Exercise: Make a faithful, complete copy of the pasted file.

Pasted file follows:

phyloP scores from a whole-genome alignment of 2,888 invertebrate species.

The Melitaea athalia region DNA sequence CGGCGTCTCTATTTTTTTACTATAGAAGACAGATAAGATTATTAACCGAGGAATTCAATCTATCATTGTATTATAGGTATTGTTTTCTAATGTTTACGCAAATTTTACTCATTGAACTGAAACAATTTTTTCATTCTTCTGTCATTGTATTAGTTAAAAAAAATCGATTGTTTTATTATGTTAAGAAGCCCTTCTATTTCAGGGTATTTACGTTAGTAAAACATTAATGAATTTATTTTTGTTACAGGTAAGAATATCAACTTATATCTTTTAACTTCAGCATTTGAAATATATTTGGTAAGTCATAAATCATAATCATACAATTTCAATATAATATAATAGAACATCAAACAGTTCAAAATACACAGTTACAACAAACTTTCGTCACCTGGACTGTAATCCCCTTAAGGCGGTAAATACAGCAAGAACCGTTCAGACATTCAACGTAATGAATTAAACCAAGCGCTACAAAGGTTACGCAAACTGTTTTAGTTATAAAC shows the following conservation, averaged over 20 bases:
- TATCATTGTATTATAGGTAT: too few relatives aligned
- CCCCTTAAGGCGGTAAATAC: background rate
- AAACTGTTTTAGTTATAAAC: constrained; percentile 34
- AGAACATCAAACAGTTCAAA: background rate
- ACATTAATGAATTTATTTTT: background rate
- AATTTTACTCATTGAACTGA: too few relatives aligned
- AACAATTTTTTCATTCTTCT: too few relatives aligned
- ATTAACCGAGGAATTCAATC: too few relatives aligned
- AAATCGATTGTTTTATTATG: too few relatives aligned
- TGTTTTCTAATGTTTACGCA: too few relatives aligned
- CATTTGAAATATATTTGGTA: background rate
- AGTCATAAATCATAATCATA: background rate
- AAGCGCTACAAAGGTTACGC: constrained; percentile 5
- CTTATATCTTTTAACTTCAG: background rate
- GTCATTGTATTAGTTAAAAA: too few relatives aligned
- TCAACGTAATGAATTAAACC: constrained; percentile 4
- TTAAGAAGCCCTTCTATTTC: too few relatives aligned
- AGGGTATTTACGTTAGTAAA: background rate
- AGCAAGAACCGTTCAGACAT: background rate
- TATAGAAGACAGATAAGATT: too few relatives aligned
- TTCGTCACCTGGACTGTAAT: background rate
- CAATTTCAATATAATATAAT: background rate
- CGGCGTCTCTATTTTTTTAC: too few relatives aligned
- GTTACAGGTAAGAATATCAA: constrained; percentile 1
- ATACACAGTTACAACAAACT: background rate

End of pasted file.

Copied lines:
phyloP scores from a whole-genome alignment of 2,888 invertebrate species.

The Melitaea athalia region DNA sequence CGGCGTCTCTATTTTTTTACTATAGAAGACAGATAAGATTATTAACCGAGGAATTCAATCTATCATTGTATTATAGGTATTGTTTTCTAATGTTTACGCAAATTTTACTCATTGAACTGAAACAATTTTTTCATTCTTCTGTCATTGTATTAGTTAAAAAAAATCGATTGTTTTATTATGTTAAGAAGCCCTTCTATTTCAGGGTATTTACGTTAGTAAAACATTAATGAATTTATTTTTGTTACAGGTAAGAATATCAACTTATATCTTTTAACTTCAGCATTTGAAATATATTTGGTAAGTCATAAATCATAATCATACAATTTCAATATAATATAATAGAACATCAAACAGTTCAAAATACACAGTTACAACAAACTTTCGTCACCTGGACTGTAATCCCCTTAAGGCGGTAAATACAGCAAGAACCGTTCAGACATTCAACGTAATGAATTAAACCAAGCGCTACAAAGGTTACGCAAACTGTTTTAGTTATAAAC shows the following conservation, averaged over 20 bases:
- TATCATTGTATTATAGGTAT: too few relatives aligned
- CCCCTTAAGGCGGTAAATAC: background rate
- AAACTGTTTTAGTTATAAAC: constrained; percentile 34
- AGAACATCAAACAGTTCAAA: background rate
- ACATTAATGAATTTATTTTT: background rate
- AATTTTACTCATTGAACTGA: too few relatives aligned
- AACAATTTTTTCATTCTTCT: too few relatives aligned
- ATTAACCGAGGAATTCAATC: too few relatives aligned
- AAATCGATTGTTTTATTATG: too few relatives aligned
- TGTTTTCTAATGTTTACGCA: too few relatives aligned
- CATTTGAAATATATTTGGTA: background rate
- AGTCATAAATCATAATCATA: background rate
- AAGCGCTACAAAGGTTACGC: constrained; percentile 5
- CTTATATCTTTTAACTTCAG: background rate
- GTCATTGTATTAGTTAAAAA: too few relatives aligned
- TCAACGTAATGAATTAAACC: constrained; percentile 4
- TTAAGAAGCCCTTCTATTTC: too few relatives aligned
- AGGGTATTTACGTTAGTAAA: background rate
- AGCAAGAACCGTTCAGACAT: background rate
- TATAGAAGACAGATAAGATT: too few relatives aligned
- TTCGTCACCTGGACTGTAAT: background rate
- CAATTTCAATATAATATAAT: background rate
- CGGCGTCTCTATTTTTTTAC: too few relatives aligned
- GTTACAGGTAAGAATATCAA: constrained; percentile 1
- ATACACAGTTACAACAAACT: background rate